April 8, 1971.
Robert J. Jarvis, in pro. per.
Gloria F. DeHart, John T. Murphy, Deputy Attys. Gen., Thomas C. Lynch, Atty. Gen., San Francisco, Cal., for appellee.
Before CHAMBERS, HAMLEY and HUFSTEDLER, Circuit Judges.
Jarvis appeals from an order dismissing his petition for a writ of habeas corpus in which he claimed that an illegally obtained confession was used against him in his state trial. The ground for the dismissal was that the petition did not state a claim for relief. The district court did not grant Jarvis leave to amend. The transcript of the state court proceeding in which the question of the legality of the confession was explored was not presented to the district court.
It may be that Jarvis' conclusory averments cannot be factually supported, but a petition for habeas corpus should not be dismissed without leave to amend unless it appears that no tenable claim for relief can be pleaded were such leave granted. ( See Pembrook v. Wilson (9th Cir. 1966) 370 F.2d 37, 39 n. 4; Wilson v. Wilson (9th Cir. 1967) 372 F.2d 211, 212.) The district court could not rely on the factual determinations of the state court rejecting Jarvis' claim because the transcript of the state trial was not before it. (Selz v. State of California (9th Cir. 1970) 423 F.2d 702; Piche v. Rhay (9th Cir. 1970) 422 F.2d 1309.)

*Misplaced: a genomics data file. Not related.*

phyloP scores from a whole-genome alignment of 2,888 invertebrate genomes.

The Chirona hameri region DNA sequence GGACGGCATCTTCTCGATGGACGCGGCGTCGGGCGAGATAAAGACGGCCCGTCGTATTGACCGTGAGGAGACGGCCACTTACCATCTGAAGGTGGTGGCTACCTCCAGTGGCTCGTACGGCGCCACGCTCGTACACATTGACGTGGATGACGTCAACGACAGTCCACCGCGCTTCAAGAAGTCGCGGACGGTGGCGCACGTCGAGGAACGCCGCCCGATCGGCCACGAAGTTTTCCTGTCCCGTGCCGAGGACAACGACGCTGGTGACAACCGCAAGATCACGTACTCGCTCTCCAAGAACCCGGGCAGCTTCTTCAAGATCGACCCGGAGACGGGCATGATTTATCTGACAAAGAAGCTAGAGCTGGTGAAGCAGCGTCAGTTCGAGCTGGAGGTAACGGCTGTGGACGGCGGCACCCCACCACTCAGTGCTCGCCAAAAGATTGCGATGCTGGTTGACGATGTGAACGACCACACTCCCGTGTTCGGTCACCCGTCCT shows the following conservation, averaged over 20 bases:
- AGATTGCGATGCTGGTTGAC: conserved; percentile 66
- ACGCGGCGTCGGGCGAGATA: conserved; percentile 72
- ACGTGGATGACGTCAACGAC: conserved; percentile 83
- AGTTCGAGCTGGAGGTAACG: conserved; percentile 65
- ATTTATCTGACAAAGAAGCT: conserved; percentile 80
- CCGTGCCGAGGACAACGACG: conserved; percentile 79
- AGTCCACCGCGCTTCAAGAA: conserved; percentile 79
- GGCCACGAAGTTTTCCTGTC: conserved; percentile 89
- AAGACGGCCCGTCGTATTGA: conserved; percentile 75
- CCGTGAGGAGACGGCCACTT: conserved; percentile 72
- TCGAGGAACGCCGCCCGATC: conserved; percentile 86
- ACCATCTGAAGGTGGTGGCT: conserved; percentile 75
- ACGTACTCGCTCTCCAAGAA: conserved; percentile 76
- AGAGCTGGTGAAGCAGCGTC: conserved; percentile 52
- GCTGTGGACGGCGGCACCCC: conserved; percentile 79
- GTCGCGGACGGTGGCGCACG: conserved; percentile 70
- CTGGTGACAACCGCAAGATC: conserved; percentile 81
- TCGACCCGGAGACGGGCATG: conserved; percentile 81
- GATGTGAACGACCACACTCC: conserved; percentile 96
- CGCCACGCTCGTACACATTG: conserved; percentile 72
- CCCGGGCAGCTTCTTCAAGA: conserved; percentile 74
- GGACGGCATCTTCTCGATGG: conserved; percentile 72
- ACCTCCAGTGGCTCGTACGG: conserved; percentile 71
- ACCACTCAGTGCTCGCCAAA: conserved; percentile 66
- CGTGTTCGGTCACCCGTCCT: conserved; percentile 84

The order is reversed and the cause is remanded for further proceedings consistent with the views herein expressed.
I concur in the result. That is, I would give the petitioner an opportunity to amend his petition. A more detailed recitation of the claim might or might not show that there was a necessity to get the transcript of evidence over from the state court. Here the majority seems to say that the district court must send for the transcript.
We simply get ahead of ourselves here if we order more than leave to amend.